The most recent European recommendations tend to give particular importance to measuring muscle function – such as strength – rather than mass volume. In the context of a clinical evaluation, the muscle function can be measured quite easily using a dynamometer.

Against the loss of muscle function, typical of aging, exercise is the best medicine: “use it or lose it”, as the Anglo-Saxons say.

Quantifying muscle mass accurately, on the other hand, is a more complicated operation: it would require methods such as nuclear magnetic resonance imaging and computed axial tomography, which can hardly be included into the evaluation process. However, simpler methods can be used, such as double energy X-ray absorbimetry (DXA) or bioimpedance measurement (BIA), which provide an overall estimate of lean mass within the body.

How to measure muscles
Several expert groups met between 2009 and 2012 to better define and measure sarcopenia, including the European Working Group on Sarcopenia in Older People (EWSGOP), which published its model in 2010 and updated it in 2018.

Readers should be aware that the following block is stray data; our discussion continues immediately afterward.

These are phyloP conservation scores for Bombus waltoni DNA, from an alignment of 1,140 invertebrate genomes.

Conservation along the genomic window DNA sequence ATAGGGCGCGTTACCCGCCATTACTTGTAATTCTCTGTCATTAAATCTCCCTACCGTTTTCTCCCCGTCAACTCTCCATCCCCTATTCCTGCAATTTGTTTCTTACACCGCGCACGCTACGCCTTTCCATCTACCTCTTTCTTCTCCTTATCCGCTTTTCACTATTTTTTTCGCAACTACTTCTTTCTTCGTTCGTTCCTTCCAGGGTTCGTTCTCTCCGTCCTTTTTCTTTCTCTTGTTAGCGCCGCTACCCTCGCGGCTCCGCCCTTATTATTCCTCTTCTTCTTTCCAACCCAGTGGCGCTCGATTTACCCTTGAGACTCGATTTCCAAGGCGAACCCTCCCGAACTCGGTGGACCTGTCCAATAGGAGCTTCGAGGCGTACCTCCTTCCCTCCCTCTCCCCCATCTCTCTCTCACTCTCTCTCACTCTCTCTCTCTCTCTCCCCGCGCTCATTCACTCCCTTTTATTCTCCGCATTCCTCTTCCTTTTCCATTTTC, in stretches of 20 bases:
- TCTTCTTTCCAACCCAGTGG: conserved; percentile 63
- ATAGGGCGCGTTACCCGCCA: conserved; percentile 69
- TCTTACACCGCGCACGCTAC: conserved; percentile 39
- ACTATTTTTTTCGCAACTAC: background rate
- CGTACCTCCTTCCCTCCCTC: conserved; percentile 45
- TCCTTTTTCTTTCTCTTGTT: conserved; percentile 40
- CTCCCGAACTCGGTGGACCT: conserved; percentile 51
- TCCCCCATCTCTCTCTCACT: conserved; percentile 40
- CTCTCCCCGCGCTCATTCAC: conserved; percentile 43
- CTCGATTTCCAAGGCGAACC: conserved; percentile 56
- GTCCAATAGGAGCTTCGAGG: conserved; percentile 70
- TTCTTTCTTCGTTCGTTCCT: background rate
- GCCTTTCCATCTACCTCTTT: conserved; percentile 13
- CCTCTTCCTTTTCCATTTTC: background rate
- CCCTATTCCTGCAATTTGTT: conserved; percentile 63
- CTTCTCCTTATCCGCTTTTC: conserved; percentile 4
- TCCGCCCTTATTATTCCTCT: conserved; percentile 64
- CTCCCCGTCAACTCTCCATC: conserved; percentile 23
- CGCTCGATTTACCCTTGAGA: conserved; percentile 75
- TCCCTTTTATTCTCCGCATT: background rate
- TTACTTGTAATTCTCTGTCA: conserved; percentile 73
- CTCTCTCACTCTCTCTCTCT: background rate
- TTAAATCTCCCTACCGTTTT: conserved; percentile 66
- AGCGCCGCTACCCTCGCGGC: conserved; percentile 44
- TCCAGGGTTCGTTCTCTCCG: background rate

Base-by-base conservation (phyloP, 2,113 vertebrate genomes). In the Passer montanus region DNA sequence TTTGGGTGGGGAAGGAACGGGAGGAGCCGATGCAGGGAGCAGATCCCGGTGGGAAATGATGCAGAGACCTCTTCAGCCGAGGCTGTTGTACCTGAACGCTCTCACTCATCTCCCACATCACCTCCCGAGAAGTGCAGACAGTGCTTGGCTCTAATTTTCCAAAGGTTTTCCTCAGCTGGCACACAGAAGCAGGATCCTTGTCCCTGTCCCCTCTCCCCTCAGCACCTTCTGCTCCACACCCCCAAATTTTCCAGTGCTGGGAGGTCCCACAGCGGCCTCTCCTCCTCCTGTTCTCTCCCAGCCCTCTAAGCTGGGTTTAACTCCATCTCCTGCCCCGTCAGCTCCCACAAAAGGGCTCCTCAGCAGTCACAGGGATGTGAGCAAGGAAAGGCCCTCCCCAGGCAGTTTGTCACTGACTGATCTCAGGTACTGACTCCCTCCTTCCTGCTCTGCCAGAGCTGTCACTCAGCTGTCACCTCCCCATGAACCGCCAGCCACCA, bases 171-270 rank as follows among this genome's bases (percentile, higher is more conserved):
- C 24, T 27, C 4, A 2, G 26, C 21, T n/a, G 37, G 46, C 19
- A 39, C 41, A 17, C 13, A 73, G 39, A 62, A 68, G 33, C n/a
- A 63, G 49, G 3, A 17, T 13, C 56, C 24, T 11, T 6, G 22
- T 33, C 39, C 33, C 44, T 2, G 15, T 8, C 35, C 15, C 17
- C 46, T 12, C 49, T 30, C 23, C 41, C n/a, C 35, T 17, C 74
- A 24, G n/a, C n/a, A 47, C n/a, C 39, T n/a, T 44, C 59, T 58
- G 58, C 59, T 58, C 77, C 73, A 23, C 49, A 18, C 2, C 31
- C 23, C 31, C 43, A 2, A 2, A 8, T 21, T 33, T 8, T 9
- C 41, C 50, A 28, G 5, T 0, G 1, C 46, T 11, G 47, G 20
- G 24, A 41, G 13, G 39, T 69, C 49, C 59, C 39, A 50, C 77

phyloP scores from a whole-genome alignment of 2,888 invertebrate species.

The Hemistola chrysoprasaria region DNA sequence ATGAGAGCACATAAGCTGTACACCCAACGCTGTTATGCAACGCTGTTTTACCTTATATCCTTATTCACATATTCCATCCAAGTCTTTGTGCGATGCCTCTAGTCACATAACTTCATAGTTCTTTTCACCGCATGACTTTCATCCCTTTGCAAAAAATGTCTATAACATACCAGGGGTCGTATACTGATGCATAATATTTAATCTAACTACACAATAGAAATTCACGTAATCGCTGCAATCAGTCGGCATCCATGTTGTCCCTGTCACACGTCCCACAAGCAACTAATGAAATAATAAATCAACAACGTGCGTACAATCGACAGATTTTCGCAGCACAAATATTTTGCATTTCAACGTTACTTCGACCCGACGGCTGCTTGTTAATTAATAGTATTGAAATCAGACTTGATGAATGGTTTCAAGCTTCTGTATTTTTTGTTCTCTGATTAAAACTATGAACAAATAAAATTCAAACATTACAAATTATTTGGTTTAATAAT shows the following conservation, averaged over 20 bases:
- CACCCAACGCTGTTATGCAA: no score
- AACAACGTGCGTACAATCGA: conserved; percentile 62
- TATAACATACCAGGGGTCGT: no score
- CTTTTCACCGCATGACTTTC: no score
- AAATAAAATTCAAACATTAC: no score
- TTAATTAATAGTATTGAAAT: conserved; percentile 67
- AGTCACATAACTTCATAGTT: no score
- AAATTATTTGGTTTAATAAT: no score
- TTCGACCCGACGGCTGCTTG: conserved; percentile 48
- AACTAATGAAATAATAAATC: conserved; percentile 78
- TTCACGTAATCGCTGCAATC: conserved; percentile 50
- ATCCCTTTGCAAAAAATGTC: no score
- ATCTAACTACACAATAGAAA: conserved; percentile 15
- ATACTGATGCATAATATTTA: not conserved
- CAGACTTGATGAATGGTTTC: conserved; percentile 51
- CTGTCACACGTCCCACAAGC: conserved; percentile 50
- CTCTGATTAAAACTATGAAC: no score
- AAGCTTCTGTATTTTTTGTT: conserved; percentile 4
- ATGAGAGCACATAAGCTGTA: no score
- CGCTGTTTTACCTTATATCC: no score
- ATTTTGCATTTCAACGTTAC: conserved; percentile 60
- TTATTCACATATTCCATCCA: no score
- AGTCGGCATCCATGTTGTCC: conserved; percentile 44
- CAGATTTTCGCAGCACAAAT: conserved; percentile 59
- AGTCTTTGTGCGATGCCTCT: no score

However, there are two parameters that best describe the quality and quantity of muscle: handgrip strength and appendicular lean mass.

Equally important was the work of the Sarcopenia Project carried out by the Biomarkers Consortium of the Foundation for the National Institutes of Health (FNIH). Thanks to the analysis of data from more than 26,000 people collected in nine international cohort studies, the researchers identified two parameters of strength and muscle mass that currently best predict the onset of functional limitations: handgrip strength and appendicular lean mass.

Sarcopenia: how to prevent and slow it down
Having said that, sarcopenia is a complex phenomenon, difficult to isolate from the physiological process of aging that generates it. Moreover, it can hide behind the excess of adipose tissue and, therefore, potentially affect even people with normal body mass.

Physical exercise is the best medicine: “use it or lose it”, as the Anglo-Saxons say.

Many factors influence the loss of muscle, from hormonal and inflammatory ones to some diseases, but a great weight has the lifestyle. Exercise is the best medicine: “use it or lose it”, as the Anglo-Saxons say. Even better if conducted in the open air so that the sun’s rays trigger the production of vitamin D, a hormone probably also involved in maintaining muscle fitness.